2. High Anglicans don’t believe in the trinity and the way they do the cross is not to themselves. I find the whole thing ludicrous. My mom was High Anglican & I think she enjoys the ritual & tradition, but as someone raised without religion, I just see it as weird but interesting from an anthropological perspective.

          1. Anglicans, especially High Church Anglicans, are Trinitarians. Orthodoxy, Catholicism, and mainstream Protestantism (perhaps there’s an exception among the latter) are all Trinitarian. Anglicans, especially Anglo-Catholic ones, may not accept sola fide. There are various ways of fudging the difference between “sola fide” and “faith and works” for ecumenical declarations that can make it same as though there is little doctrinal difference.

            1. I was thinking if Mary when I said trinity. A coworker who converted to Catholic from Anglican to marry her husband is often whispered to by her family “you aren’t worshipping Mary are you?”

              1. Ah, yes– I was thinking of the direction of fewer persons: Unitarianism. We’re both right! It’s easy to see why outsiders would find Christianity (Catholicism in particular), with it’s diverse iconography and intercessionary prayers to all sorts of saints, angels, etc., as a religion with many gods. A Taiwanese student in my lab thought that Christianity was polytheistic; I was especially amused by her perception that the cow and donkey in standard nativity scenes were “sacred animals”.

            2. My mother having tried to make me anglican, and having been subjected to it until I was too big to drag, all I can say is: Everything but the pope. Truly. No Sola Fide– works and deeds were key.

              They even went nuts for the saints, and DO NOT say anything against Mother Theresa. She’ll be a saint one day.

              It was weird. Especially the double talk around the eucharist. Not to my 7-year-old self: do NOT make cannibal jokes during the service.

              Despite the effort, it didn’t stick. I scored 14 (I missed Buddhism’s noble truth… It has been a long time since college and comparative religion- oddly, a requirement at a well-rated secular engineering school. They were shifting from the “Great Books” general studies plan when I was there, and there were some interesting choices made)

              On a philosophical note: I have wondered for many years is sola fide relates to the comfort many in the US have with kleptocratic tendencies among the god-ful.

      2. I got confused about ‘protestant work ethic’ and baptism.

        I thought at least baptism was a requirement.

  6. I briefly hesitated over whether only Protestants believe in salvation by faith alone, wondering whether, at some formal level, this is true of Catholics as well.

    1. I kept thinking about Christ saying “only through me” and figured since Catholics were the first big Christian church, they bought into that. I still think they kind of do and they have said to me that as long as I accept Christ when I die (because apparently he comes to all of us at that moment) then I get into heaven so I tend to think the Catholics think it’s faith over good works.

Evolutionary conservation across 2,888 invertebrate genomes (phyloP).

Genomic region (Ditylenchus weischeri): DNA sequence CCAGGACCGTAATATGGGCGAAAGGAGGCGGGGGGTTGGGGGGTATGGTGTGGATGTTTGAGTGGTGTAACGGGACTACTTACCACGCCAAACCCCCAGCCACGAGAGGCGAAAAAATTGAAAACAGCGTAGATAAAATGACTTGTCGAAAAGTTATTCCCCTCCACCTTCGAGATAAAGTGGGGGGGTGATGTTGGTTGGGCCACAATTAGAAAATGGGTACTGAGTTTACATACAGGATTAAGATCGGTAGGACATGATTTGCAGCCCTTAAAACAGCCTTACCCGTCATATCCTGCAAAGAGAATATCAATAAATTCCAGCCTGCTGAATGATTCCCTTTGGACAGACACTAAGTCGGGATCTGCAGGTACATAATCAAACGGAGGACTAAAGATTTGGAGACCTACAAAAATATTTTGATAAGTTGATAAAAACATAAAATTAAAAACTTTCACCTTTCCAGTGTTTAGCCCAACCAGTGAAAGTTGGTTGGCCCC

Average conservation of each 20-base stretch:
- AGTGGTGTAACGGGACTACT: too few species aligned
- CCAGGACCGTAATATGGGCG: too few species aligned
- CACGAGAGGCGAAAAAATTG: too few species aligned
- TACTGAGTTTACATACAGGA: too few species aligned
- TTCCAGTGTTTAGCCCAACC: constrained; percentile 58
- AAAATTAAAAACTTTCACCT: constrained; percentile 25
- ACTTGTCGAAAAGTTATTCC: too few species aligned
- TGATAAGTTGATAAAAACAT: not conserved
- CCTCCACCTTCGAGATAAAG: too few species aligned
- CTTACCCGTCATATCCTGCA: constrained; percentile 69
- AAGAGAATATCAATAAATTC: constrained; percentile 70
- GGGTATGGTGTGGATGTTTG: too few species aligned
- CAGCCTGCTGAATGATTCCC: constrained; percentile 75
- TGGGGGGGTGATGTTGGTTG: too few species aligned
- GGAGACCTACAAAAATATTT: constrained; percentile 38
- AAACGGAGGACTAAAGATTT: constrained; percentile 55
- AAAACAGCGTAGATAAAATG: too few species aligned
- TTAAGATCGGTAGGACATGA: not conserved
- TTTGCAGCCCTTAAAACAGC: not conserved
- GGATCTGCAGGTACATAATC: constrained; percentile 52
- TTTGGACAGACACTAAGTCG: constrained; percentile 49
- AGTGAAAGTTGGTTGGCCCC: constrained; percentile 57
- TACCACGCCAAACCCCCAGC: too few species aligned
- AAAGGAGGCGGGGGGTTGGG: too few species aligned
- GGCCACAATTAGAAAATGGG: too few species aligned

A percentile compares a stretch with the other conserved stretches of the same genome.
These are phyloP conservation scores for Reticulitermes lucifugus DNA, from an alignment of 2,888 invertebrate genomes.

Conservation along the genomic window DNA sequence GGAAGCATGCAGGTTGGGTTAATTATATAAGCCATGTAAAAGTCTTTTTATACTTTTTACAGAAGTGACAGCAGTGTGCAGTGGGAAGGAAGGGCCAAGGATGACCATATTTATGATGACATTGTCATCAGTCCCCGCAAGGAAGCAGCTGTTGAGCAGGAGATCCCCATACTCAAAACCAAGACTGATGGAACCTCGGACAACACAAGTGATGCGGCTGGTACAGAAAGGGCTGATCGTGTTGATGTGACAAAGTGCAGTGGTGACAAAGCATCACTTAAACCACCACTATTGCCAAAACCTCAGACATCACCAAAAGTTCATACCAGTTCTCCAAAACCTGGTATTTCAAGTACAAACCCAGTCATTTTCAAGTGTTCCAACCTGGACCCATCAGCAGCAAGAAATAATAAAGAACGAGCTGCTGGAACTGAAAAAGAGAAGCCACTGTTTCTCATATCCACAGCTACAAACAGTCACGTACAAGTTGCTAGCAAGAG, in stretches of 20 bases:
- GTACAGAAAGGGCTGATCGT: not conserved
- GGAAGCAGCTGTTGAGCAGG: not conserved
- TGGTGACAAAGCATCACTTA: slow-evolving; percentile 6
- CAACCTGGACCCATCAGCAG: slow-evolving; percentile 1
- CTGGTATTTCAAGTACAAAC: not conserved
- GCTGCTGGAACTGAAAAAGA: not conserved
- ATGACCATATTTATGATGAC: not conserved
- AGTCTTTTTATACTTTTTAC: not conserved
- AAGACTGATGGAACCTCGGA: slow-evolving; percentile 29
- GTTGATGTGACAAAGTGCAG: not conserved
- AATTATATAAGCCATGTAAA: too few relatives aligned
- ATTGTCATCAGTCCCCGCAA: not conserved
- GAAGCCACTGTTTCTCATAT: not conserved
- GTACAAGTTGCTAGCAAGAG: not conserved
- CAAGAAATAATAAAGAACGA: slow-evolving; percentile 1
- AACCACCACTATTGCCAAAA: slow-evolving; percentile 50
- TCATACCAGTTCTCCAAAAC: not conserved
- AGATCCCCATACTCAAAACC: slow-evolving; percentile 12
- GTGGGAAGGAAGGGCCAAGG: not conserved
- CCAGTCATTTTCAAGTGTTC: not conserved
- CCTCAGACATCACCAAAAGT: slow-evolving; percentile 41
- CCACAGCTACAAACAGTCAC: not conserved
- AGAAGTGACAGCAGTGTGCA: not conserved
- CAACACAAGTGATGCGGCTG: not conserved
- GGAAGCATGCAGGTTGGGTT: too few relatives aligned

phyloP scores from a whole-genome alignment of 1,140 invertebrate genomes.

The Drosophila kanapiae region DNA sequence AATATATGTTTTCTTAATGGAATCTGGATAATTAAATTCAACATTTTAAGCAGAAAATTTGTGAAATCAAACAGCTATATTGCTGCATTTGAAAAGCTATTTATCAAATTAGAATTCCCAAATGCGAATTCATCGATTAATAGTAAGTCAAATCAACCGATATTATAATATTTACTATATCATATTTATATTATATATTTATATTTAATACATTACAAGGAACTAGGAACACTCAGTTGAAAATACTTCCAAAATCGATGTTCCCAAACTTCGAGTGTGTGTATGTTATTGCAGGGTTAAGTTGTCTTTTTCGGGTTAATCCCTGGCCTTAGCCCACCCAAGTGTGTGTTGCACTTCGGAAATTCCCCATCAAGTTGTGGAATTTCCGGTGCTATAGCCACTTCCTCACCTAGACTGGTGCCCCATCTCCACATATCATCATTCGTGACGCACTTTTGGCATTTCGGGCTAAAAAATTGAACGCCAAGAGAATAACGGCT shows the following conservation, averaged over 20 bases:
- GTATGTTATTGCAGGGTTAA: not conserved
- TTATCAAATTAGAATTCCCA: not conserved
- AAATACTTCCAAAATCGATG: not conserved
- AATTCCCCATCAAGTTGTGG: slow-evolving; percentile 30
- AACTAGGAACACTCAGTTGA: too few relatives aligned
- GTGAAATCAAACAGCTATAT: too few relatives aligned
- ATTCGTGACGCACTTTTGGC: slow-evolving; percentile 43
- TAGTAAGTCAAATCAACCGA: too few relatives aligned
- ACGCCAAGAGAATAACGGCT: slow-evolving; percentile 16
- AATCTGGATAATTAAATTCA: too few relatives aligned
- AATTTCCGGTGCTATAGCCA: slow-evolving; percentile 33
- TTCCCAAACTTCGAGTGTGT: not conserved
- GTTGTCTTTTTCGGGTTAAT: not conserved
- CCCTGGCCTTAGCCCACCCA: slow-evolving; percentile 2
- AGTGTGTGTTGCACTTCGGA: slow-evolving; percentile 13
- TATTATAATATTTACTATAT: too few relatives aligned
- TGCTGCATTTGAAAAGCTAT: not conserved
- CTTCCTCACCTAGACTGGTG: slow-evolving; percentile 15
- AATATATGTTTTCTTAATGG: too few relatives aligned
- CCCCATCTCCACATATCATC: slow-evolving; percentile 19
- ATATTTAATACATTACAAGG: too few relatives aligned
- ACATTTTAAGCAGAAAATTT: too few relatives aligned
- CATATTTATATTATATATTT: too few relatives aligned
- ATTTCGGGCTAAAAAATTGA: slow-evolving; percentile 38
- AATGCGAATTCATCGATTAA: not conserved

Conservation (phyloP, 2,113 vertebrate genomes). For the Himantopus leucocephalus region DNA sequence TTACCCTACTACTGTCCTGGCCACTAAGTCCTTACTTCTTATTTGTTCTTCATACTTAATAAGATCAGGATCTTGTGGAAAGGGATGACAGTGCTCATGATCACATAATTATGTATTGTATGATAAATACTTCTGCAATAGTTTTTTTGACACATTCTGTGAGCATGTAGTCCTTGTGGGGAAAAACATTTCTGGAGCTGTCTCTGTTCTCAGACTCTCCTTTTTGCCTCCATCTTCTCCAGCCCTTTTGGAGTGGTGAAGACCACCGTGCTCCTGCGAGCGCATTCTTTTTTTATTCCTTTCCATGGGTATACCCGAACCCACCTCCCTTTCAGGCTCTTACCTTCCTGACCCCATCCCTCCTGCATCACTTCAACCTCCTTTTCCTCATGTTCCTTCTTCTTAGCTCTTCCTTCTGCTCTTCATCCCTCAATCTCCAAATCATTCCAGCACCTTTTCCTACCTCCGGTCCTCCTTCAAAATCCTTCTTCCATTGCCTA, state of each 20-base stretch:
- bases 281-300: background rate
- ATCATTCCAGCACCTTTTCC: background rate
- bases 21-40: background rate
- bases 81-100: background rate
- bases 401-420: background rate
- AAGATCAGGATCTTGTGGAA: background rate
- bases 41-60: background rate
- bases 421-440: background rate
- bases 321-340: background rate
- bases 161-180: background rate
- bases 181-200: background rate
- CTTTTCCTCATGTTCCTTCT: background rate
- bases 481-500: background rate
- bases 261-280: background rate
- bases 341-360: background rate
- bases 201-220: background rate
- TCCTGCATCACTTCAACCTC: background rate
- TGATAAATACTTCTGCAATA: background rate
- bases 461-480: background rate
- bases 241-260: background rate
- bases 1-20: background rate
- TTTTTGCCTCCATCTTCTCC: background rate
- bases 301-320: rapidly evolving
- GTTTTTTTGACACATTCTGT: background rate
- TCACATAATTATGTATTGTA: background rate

1. I think this question was murky, as there are a lot of hedges and explanations in pretty much any church when it comes to “faith vs. works”. For example, in Evangelical Protestant churches (which I mean – they’re Evangelical, obviously they believe in works in practice if not theory,) they’ll say something along the lines of “If you *really believe, then works are inevitable and if works don’t follow it’s actually kinda sorta proof that you don’t really believe.” Catholicism seems to have similar fine print around the topic.

        Funnily, this was probably the question that I’ve heard the *most about in real life situations and yet still the only one that I really didn’t know the answer to, as you never really get a straight or unqualified answer on such things.

      2. “I still think they kind of do and they have said to me that as long as I accept Christ when I die (because apparently he comes to all of us at that moment) then I get into heaven.”

        I think you’re referring to the idea of making a “perfect act of contrition” at the time of your death. This essentially means being sorry for your sins because they offend God rather than because you’re afraid of going to hell. If you can swing one of these on your deathbed, you’re home free.

        1. I remember when last rites (the seventh of the sacraments) were called “Extreme Unction,” Gary; I’m sure you do, too.

      1. You can’t expect them just to let in all those aborted fetuses & unbaptized babies! They need to get original sign burned off first or they’ll ruin heaven for everyone.

        1. According to Catholicism, aborted fetuses and unbaptized babies go to Limbo. Baptized souls who are not ready for Heaven go to Purgatory first.

          1. I wonder when the fetuses (feti?) began to get to go to Limbo (and then heaven, at the end of time, if the blessed virgin was successful in her request that jesus unlock the limbo gates). I don’t recall that one from childhood about 99 years ago.

            What would interest a blob of 30 or 40 cells in an already clearly tedious (to anyone with half-a-brain) heaven?

    2. That was one of the two I got wrong. The other was about the Jewish day of the Sabbath.

      I’ve never thought my knowledge of religion was good, certainly not by comparison with other people at WEIT, but 13/15 still isn’t bad.

      It says something that the people who know the most about religion tend not to believe in it.

    3. Same here–I picked “both”, it was my only wrong answer. (I’m a Southern Baptist atheist, not a Catholic atheist.)